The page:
The 100 largest private landowners in the US own a combined 40 million acres, an area roughly the size of Florida. The top ten landowning families control an area roughly equivalent in size to the state of West Virginia.
In a recent story, Bloomberg matches some of the largest landowning families with some of their flagship parcels of land.
According to BBG, the top 100 private landowners own property in 39 states. Their parcels suit a number of purposes, from investment, conservation, tax benefits or simply the bragging rights that come with owning large chunks of the US.
Their names are (units in acres):
John Malone: 2.20 million
Emmerson family: 1.96 million
Ted Turner: 1.92 million
Stan Kroenke: 1.38 million
Reed family: 1.33 million
Irving family: 1.25 million
Brad Kelley: 1.15 million
Singleton family: 1.10 million
King Ranch heirs: 0.93 million
Peter Buck: 0.93 million
Media moguls John Malone and Ted Turner own more than 4 million acres in 12 states, much of it ranch-land out west. Turner owns a herd of 51,000 bison, the largest privately owned bison herd in the world.
A popular category among the largest property owners is ranch land, which represents 58% of the property owned by the top 100, or more than 23 million acres, mostly concentrated near the Texas-Mexico border.
King Ranch, a south Texas institution founded in 1835, is bigger than Rhode Island. More than 400 miles to the north is the country’s largest ranch behind a single continuous fence, belonging to LA Rams co-owner Stan Kroenke.
What Happened to Rates Last Week?
Mortgage backed securities (FNMA 3.500 MBS) lost just -5 basis points (BPS) from last Friday's close which caused fixed mortgage rates to remain at their best (lowest) levels of 2019 for the sixth week in a row.
Overview: We had a solid round of domestic economic data with very strong ISM Services and a rock-solid jobs report on Friday. The Fed left the door open for a rate decrease in September but appears to be in the 1/4 point camp rather than the 1/2 point camp. Their commentary was actually fairly positive on our economy.
Jobs, Jobs, Jobs: We had Big Jobs Friday! You can read the official BLS report here.
Lets look at the Tale of the Tape:
August Non Farm Payrolls (NFP) 130K vs est of 158K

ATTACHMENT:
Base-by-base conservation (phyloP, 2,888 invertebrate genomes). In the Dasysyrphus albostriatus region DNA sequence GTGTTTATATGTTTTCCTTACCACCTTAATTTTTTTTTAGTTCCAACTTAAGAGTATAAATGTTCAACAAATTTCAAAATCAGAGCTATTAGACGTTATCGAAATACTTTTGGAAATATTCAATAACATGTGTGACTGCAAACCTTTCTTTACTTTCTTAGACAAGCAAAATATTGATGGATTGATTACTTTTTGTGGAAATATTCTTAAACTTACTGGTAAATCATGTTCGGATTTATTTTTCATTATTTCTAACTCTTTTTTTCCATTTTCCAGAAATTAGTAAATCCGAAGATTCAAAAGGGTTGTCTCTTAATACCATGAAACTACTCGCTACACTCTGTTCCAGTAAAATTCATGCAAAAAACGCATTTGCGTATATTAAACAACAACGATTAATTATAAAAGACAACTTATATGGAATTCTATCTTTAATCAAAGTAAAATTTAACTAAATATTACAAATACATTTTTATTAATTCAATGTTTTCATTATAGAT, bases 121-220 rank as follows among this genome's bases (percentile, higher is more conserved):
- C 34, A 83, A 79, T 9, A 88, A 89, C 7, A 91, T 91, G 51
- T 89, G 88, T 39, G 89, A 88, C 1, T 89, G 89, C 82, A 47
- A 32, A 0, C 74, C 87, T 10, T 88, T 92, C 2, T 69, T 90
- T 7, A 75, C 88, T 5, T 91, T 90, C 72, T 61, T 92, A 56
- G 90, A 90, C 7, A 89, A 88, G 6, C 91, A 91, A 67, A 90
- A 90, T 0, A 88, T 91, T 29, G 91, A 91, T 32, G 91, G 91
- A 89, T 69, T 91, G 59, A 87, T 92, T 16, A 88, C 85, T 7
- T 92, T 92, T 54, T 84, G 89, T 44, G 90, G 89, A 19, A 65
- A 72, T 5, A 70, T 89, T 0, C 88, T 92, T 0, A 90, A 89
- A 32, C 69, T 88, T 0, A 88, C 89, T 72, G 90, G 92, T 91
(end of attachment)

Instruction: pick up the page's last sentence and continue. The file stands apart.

July NFP revised from 164K to 159K
June NFP revised from 193K to 178K
The more closely watched 3 month rolling average is now 156K (anything above 130K is good and above 150K is very, very strong).
The average hourly earnings increased to $28.11.
Average Hourly Earnings MOM increased by 0.4% vs est of 0.3%
Average Hourly Earnings YOY increased by 3.2% vs est of 3.1%
The Unemployment Rate remained at 3.7% vs est of 3.7%
The Participation Rate ticked up from 63.0% to 63.2%, estimates were 62.9%
The Talking Fed: Fed Chair Jerome Powell said that “Political factors play absolutely no role in our process, and my colleagues and I would not tolerate any attempt to include them in our decision-making or our discussions,” and "we are going to act as appropriate to sustain the expansion.” He also said “Our obligation is to use our tools to support the economy, and that’s what we’ll continue to do,” and that "we are clearly at a time where there is a range of views”
The Fed's Beige Book hit Wednesday. You can read their official release HERE.
Here are some key takeaways:
Employment grew at a modest pace, on par with the previous reporting period.
Services: Representing more than 2/3 of our economic output, the August ISM Non-Manufacturing Index hit 56.4 vs est of 54.0
What to Watch Out For This Week:
The above are the major economic reports that will hit the market this week. They each have the ability to affect the pricing of Mortgage Backed Securities and therefore, interest rates for Government and Conventional mortgages. I will be watching these reports closely for you and let you know if there are any big surprises.
It is virtually impossible for you to keep track of what is going on with the economy and other events that can impact the housing and mortgage markets. Just leave it to me, I monitor the live trading of Mortgage Backed Securities which are the only thing government and conventional mortgage rates are based upon.